If a Japanese Princess marries a commoner she would lose her title and not recieve any financial help from the imperial family. How if she were to marry a noble she would be able to keep her title and stay finanically helped by the imperial family the only way a female would be a heir if the law is changed.
Just reading up on this thread. Thank you for all your wonderful inputs.

Well, the imperial princesses receive a one-time cash gift upon leaving the family to become commoners. The amount is determined by the IHA and is approved by either the Parliament or the Japanese Cabinet (forgot which one).

But the best thing would be for the Imperial females to retain their heritage as princesses and have a shot at the monarchy.
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  #275  
Old 08-22-2006, 05:39 AM
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Quote:
Originally Posted by Emily
From the posts it seems that Masako embodies both the Western and traditional Japanese ways of thinking. She came into the courtship with Naruhito raised with both western cultural practices and traditional Japanese cultural practices. With Naruhito's pledge, and probably Michiko's promises (since apparently Michiko was called in during the courtship to reassure Masako her role wouldn't be that bad) Masako decided to take on the role. Unfortunately Masako was forced to cede more aspects of her person than she had originally thought and she has paid a very heavy price. The two cultures bumped up against each other right in her person. One description of depression is "anger turned inward" and I believe that definition aptly fits what has happened to her as her western ideas clashed with traditional Japanese culture. I wish she would/could leave the system.
Very perceptive Emily. This is what Masako has basically being diagnosed with. She's suffering from "Adjustment disorder" The people who generally suffer from this disorder are Japanese returnee children. They are children who live outside of Japan for a number of years due to their fathers' work. When they return to Japan they have great difficulty in readjusting to Japanese society. Some children actually never return to a complete Japanese life, their parents decide to send them to International Schools which cater for foreign students, they graduate from International Schools and attend university in the west. There are also specialist Japanese schools that cater solely to returnee students, as well as Japanese schools who have special classes to try and reassimilate the returnee student back into the mainstream.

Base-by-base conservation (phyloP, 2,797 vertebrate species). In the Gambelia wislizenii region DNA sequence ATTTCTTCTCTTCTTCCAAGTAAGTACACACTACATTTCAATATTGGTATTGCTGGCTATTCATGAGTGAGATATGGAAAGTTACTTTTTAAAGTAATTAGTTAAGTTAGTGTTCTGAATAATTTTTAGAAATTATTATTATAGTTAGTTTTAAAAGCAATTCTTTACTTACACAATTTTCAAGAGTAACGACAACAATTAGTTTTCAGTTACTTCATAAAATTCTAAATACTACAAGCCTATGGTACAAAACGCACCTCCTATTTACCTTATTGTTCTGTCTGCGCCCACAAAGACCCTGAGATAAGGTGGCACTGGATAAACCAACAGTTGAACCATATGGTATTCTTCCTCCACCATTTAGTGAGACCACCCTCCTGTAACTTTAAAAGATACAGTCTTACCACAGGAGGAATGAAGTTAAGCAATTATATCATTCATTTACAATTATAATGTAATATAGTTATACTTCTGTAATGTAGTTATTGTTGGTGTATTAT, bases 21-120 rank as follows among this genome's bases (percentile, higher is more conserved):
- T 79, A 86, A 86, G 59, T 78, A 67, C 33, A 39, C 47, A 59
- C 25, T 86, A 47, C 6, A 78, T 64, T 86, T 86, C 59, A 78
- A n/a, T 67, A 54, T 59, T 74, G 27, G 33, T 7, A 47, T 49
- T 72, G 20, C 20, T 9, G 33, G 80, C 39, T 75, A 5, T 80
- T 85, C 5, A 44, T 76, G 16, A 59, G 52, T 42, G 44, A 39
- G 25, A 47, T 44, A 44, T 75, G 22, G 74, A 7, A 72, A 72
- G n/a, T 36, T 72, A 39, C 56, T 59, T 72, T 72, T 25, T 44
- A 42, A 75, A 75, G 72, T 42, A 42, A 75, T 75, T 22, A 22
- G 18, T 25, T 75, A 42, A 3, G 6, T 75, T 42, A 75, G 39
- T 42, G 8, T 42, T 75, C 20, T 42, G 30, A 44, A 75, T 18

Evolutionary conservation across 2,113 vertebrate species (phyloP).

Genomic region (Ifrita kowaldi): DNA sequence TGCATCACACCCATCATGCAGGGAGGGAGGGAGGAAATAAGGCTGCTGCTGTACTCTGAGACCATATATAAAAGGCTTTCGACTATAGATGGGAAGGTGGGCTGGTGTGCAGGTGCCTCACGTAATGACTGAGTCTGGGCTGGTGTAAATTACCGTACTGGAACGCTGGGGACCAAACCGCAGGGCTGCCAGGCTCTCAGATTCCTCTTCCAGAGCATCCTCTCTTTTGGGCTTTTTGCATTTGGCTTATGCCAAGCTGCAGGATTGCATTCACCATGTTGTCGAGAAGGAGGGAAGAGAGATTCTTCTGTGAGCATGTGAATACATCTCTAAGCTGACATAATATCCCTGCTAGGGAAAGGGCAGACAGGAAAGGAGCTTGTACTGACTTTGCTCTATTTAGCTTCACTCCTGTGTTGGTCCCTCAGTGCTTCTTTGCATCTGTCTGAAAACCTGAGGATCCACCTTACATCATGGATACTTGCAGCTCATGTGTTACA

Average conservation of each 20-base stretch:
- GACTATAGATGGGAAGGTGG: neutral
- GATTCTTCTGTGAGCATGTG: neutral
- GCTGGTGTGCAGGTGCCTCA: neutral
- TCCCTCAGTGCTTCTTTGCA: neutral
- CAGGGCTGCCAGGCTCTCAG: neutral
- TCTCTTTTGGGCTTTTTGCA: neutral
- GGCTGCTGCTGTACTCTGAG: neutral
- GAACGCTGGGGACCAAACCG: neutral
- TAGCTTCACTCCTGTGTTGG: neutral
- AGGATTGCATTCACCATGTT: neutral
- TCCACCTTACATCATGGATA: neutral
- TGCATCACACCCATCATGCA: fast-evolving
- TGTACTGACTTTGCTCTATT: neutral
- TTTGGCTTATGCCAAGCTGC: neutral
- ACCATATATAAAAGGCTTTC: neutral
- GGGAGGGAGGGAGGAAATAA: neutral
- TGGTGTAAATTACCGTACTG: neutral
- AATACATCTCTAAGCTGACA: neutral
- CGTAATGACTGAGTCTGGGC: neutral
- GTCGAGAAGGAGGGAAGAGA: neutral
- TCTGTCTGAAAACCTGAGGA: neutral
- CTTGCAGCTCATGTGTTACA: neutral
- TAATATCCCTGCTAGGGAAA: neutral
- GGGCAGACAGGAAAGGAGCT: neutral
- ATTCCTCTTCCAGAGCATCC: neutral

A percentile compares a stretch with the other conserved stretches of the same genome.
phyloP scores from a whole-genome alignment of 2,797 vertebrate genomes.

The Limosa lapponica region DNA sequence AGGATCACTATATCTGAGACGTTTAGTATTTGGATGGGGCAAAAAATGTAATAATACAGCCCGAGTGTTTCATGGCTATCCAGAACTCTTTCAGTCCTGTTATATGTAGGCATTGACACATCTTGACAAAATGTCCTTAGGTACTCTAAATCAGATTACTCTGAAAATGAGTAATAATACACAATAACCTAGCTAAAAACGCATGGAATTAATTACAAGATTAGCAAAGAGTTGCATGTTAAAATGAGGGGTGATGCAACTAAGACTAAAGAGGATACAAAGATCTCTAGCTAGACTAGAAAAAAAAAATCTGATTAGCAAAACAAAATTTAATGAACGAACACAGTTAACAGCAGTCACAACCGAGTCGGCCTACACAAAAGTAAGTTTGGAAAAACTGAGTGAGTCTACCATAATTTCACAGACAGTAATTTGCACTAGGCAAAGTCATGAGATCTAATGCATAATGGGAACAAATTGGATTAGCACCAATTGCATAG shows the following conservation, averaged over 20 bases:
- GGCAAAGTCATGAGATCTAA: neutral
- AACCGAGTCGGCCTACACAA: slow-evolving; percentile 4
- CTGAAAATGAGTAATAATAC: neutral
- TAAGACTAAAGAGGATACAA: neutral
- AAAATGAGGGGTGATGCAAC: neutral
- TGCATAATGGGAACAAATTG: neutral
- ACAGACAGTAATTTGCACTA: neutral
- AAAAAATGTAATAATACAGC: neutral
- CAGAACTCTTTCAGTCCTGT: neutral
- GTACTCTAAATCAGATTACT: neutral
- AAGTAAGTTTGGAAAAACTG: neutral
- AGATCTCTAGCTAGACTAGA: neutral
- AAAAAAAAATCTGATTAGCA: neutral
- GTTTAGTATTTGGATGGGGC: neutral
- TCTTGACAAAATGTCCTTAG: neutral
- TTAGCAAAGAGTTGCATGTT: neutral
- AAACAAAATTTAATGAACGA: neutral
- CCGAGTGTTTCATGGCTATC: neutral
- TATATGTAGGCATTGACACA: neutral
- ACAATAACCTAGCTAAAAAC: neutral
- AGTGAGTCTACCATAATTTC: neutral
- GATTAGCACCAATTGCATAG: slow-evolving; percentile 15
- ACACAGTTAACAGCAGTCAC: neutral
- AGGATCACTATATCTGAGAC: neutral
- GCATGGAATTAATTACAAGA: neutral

I spoke to an adult returnee, as when we met our common point was that she had lived in Sydney for 4 years as a child, due to her father's job. She was in Sydney from the ages of 8 to 12, she told me how extremely difficult she found it when the family returned to Japan. In Australia it was OK to feel different as it wasn't her culture, but once in Japan, she was being told this is your culture and she couldn't relate to it. She went back to regular school but graduated from one of Japan's international university and has worked in areas where she interacts with westerners. She was one of the interpreters at the Kyoto conference on the environment, and now works for a Japanese NGO outside of Japan. And that's often the course returnees take, working with foreigners or jobs with lots of foreign contact. Masako is also an example, she was a returnee and ended up working as a diplomat.
Returnee children are far more likely to leave Japan and work elsewhere in the world. Masako married into a job for life, all she can do now is work to get to spend more time overseas, this holiday is a major step for her and her family.
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  #276  
Old 08-22-2006, 11:44 AM
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Caster51..thank you so much for your input.

I understand and respect your position and the Japanese concern for tradition. For a line to have direct descendants for over 2000 years is something to treasure. As a fairly young country who has moved with the times so to speak I guess its hard for some of us (I am speaking generally of Americans..and yes, I realize that I don't speak for all) to comprehend why Aiko is not good enough so to speak to be Empress. In relation to that thought, I just find it ironic that the Japanese who appear to be cutting edge and very encouraging of its daughters would have a problem with an Empress. I also find it distressing that a country that educated and nutured Masako to become all that she can be because she represents what is good about Japan (again generally speaking) could turn on her because of what she is. She is what Nahurito wants. Her education, her smile, everything. He loves her and wants to spend the rest of his life with her. If he had wanted a Kiko (again not to speak ill of her cause I like her as well) he would have married a Kiko. I personally think that both sons picked what was best for them in terms of spouses.